A week ago a TV program was broadcasted about the successful attack on the single-use RFID-based Dutch public transit card by computer science student Roel Verdult of the Radboud University in Nijmegen. Security researchers normally report to the company whose product has been attacked before seeking publicity. However, due to the speed at which this story developed, Roel’s supervisors in the Nijmegen Systems Security group were only able to contact Trans Link Systems (TLS) on the day of the broadcast and to invite them to a meeting to tell them about all the technical details.
During the meeting, Roel Verdult began by explaining his attack. With an RFID reader, the contents of the single-user card were copied to a laptop, then the information was transferred to an electronic device Roel built, the “Ghost.” The Ghost can repeatedly act as a transit card, allowing unlimited free transit on the public transit system.
The TLS employees expressed their concern at this attack, in particular, because the necessary equipment to carry it out is easy to obtain. Next there was a lively discussion about countermeasures, both short term and long term, however without a clear result as all proposed countermeasures were either very expensive or difficult to implement.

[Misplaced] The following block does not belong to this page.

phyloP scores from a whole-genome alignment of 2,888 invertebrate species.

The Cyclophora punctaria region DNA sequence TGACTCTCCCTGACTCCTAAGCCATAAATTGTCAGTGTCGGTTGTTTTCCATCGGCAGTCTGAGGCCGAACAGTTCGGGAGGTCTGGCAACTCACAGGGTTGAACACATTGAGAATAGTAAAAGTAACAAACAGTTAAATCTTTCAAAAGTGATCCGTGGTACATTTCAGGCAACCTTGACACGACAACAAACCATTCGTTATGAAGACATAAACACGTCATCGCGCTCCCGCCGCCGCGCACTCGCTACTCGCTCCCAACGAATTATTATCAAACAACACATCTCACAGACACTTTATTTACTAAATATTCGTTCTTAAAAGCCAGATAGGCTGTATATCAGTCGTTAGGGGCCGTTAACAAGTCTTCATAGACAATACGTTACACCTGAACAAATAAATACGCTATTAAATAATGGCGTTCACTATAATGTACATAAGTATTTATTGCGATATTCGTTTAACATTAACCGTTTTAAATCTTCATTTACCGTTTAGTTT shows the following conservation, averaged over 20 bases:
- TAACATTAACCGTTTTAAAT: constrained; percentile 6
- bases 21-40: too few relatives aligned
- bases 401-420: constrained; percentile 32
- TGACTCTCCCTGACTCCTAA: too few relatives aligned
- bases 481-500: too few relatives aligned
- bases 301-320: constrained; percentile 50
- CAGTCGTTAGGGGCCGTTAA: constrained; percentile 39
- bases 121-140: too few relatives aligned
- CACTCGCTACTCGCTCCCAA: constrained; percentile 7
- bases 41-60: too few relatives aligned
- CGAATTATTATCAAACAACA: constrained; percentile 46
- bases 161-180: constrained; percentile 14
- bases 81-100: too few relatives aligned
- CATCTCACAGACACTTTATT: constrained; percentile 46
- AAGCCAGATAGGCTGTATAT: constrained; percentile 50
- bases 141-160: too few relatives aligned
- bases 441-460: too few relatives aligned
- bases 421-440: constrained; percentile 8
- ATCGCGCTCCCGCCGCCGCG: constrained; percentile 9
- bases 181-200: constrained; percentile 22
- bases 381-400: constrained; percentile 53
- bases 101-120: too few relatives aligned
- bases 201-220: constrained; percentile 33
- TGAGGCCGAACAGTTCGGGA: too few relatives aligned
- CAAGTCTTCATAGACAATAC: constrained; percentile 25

The researchers emphasized the need for openness and transparency as necessary conditions for adequate security and public trust in the system. Putting that in more technical terms, the specification and implementation details should be public from the very beginning so that researchers, hackers, consumers’ groups and other interested experts can try to find design errors and propose solutions. The TLS employees admitted that in theory this is the best method to getting a secure system.
Because the current public transit card was not developed from this “open” approach, the chance is present that more exploitable errors will be found. For this reason, the TLS staff were hesitant to make the current design suddenly public.